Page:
actions speak louder

How you present information determines how well training works.
What Employers Are Doing

More careful employee selection 57%

Better compensation & benefits 50%
Tuition reimbursement 47%
Improved training programs 45%
Better orientation programs 39%
Casual dress code 38%
Flexible hours & schedules 33%
Providing health insurance 29%
Conducting exit interviews 28%
Profit-sharing 17%
What Employees Want
Opportunity to learn new skills
Coaching and feedback
Type of work
Capable managers
Recognition
Respect
Training
Compensation

When it comes to training, it ain’t what you say, it’sthe way you say it that determines whether or notthe information “sticks.” To train peoplesuccessfully, serve new information in small bites, give people enoughtime to digest it, provide plenty of opportunities for practiceand make sure help is available when needed, advised EdIames, director of training for Wawa Food Markets (Wawa,Pa.). “Successful training programs are about receivinginformation, then practicing hands-on performance with a mentoror coach nearby,” Iames said.

According to the latest research from the American Society for Training and Development, this training approach is right on. Studies show that most people retain information better when it’s presented in relatively brief segments. “Watercooler” training—the kind that happens when a new employee is taught how to perform a task by an experienced co-worker—is more effective than training provided in formal classroom settings because information presented where it will be used can be practiced immediately, which in turn reinforces the learning curve.

Every New Employee is a Beginner
OK, you just hired an applicant whose excellent skills andprevious work experience made you think training him or her would be a snap. Now you’re confused because this person acts like a rank beginner. What’s going on?

Don’t be dismayed—regardless of qualifications, every new employee is a beginner when it comes to your company’s culture, behavior, processes and systems. Most new hires don’t absorb specific task training until they understand where you’re coming from.

Telling new employees about possible career opportunities with your company during orientation increases their enthusiasm for training and helps instill corporate culture as well, said Pam Morris, training director at Greenville, S.C.-based Spinx Oil Co. “Communicating opportunities is a terrific way to drive training,” Morris said. “I make a point of letting new employees know that training is the key to a successful career path.”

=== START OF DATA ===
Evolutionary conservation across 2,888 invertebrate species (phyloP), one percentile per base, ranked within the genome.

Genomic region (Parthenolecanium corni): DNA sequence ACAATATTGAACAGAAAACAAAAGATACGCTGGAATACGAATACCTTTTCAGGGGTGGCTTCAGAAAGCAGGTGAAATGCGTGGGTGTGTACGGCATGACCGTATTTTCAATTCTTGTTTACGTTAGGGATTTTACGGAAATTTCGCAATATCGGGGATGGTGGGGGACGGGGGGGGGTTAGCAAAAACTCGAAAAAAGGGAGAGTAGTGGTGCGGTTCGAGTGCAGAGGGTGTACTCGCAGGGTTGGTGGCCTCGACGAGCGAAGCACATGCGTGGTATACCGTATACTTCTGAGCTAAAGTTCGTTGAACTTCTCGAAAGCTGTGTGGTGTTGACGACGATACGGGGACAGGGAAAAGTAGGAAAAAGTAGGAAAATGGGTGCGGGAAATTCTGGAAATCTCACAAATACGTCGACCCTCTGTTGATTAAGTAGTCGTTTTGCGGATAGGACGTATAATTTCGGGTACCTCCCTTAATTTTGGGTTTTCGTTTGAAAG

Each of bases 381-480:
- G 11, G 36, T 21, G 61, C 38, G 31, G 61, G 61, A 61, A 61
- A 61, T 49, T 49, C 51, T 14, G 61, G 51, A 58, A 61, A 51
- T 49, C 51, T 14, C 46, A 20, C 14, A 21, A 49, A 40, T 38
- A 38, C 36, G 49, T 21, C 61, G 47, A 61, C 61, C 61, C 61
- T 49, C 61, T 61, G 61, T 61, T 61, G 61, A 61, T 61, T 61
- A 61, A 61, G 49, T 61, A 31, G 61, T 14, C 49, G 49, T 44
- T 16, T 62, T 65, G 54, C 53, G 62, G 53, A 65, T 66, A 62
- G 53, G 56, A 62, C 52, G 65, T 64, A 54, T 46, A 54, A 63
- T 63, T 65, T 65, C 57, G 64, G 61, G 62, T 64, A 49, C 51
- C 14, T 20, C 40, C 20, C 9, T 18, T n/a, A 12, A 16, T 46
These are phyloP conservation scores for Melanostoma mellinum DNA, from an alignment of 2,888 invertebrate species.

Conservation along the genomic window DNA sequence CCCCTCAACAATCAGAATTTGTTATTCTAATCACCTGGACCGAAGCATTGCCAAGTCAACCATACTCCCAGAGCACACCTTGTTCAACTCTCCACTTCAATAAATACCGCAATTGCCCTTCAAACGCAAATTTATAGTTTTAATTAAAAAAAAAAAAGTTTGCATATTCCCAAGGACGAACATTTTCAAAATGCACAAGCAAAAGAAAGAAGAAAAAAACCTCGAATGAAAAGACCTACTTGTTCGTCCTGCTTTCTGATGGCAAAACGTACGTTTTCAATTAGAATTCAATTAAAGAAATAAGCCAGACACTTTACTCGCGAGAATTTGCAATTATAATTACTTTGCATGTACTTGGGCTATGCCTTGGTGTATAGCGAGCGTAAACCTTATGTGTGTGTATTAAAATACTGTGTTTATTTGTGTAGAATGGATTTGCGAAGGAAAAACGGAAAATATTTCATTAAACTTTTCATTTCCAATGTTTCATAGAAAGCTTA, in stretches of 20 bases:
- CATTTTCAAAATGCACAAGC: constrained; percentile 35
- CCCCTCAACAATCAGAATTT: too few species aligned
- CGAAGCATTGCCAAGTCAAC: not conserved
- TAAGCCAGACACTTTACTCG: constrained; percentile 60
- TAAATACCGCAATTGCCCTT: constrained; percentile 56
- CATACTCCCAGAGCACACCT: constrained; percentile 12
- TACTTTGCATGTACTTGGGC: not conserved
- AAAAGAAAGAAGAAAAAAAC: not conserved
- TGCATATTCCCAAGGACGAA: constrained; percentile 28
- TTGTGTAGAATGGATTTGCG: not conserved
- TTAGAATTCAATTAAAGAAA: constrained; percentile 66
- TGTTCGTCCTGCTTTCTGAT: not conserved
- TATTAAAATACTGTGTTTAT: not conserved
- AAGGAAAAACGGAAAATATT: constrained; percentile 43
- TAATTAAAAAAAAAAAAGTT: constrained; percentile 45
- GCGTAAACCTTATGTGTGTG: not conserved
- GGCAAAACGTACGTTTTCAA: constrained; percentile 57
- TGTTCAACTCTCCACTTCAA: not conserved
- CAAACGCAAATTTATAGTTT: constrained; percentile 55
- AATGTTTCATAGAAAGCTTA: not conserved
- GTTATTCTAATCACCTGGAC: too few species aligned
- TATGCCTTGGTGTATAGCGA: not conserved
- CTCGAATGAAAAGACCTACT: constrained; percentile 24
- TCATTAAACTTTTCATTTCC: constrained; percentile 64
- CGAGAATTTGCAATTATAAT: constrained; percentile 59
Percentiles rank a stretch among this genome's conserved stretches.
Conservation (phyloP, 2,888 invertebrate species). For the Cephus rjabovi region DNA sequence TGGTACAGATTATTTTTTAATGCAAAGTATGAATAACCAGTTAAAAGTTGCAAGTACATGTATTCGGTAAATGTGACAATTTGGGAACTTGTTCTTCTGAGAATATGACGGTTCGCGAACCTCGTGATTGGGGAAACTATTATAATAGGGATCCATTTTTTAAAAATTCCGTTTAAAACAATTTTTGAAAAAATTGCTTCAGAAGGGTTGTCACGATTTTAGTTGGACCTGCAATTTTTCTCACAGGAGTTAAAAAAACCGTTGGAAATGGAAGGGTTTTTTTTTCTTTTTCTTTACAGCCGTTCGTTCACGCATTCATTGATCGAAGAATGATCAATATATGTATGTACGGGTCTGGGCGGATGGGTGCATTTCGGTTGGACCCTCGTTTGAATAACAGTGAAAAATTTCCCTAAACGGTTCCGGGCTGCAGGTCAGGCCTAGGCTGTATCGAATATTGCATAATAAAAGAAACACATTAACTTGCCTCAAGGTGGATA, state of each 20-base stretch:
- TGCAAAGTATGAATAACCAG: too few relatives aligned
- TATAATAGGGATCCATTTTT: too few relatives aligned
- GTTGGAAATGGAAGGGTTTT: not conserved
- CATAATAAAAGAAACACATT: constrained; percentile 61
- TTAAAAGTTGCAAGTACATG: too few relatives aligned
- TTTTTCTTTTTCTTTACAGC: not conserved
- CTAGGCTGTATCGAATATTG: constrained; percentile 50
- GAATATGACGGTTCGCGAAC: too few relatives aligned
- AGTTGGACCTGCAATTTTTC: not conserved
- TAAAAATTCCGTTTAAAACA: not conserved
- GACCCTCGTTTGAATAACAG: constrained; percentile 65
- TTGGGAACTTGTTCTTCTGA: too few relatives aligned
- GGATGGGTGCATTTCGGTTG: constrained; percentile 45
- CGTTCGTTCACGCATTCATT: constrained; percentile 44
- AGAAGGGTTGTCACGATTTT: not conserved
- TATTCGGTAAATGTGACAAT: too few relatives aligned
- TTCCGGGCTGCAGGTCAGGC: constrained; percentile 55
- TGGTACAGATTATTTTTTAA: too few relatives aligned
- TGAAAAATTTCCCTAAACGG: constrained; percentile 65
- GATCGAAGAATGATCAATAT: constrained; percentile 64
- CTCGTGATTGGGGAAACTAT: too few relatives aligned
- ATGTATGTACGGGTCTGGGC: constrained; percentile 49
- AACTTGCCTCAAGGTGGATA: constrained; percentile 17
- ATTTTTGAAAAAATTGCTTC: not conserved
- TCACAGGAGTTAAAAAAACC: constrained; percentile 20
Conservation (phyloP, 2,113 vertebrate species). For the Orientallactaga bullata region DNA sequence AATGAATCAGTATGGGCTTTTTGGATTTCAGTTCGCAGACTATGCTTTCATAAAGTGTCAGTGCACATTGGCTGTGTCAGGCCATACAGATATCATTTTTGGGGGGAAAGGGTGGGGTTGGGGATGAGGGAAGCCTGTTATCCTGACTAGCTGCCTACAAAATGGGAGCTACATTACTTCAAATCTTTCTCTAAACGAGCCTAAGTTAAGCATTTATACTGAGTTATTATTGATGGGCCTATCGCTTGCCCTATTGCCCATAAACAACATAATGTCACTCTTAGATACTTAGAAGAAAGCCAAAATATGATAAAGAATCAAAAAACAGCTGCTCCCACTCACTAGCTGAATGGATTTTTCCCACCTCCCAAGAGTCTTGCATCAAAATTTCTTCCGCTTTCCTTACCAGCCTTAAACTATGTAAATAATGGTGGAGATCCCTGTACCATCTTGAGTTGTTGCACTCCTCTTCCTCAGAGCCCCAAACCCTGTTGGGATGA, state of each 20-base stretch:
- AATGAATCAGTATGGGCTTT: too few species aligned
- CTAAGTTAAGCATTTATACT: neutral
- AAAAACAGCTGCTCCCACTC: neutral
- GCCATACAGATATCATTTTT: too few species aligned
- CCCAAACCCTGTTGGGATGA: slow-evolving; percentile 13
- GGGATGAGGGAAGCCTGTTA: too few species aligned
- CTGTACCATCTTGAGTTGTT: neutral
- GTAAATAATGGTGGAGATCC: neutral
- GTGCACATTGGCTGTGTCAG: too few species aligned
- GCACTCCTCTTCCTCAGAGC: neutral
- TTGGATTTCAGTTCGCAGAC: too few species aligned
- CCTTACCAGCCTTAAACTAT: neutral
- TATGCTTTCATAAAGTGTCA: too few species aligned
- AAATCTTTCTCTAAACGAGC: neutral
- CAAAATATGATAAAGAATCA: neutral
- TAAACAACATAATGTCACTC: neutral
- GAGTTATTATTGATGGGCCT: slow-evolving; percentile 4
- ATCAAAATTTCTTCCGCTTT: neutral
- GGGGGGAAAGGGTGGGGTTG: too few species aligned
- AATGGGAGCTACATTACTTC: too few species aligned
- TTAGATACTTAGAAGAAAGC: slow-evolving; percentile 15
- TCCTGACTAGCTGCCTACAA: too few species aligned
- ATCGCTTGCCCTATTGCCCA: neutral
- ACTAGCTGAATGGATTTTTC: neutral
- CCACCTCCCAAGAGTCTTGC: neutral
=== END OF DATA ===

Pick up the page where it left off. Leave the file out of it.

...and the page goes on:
Performance Monitoring, Coaching and Feedback
All training, whether delivered by an instructor, co-workersor learning tools and mentoring, must be supported by supervisors through performance monitoring, coaching and feedback. Training is the most controllable link between what employees do and the results that managers want, Morris noted, and the best way to strengthen that link is to teach, guide learners through their initial performances and coach them to success.

Iames adds that keeping training materials close by is a must. Whether located in a three-ring binder or a computer training module, well organized reference materials for job tasks should be easy to navigate and information kept to the minimum required. Cut wordy training documents to their essence; if you can say it in three words, don’t use three sentences. Fit computer-based information into one screen whenever possible. Good training programs are adaptable to the different ways in which people learn. Visually-oriented people like to learn by reading, seeing and taking notes; auditory learners need to hear instructions to fully comprehend them.

Many of the new e-learning programs bolster learning by offering information in both visual and auditory modes. Though some researchers are quick to point out that the nature of training has changed, thanks to widespread elearning programs that require learners to interact with them, most are equally quick to emphasize that the goal of e-learning should be increasing training effectiveness, not just automating another process.

Homemade Training Courses Taste Best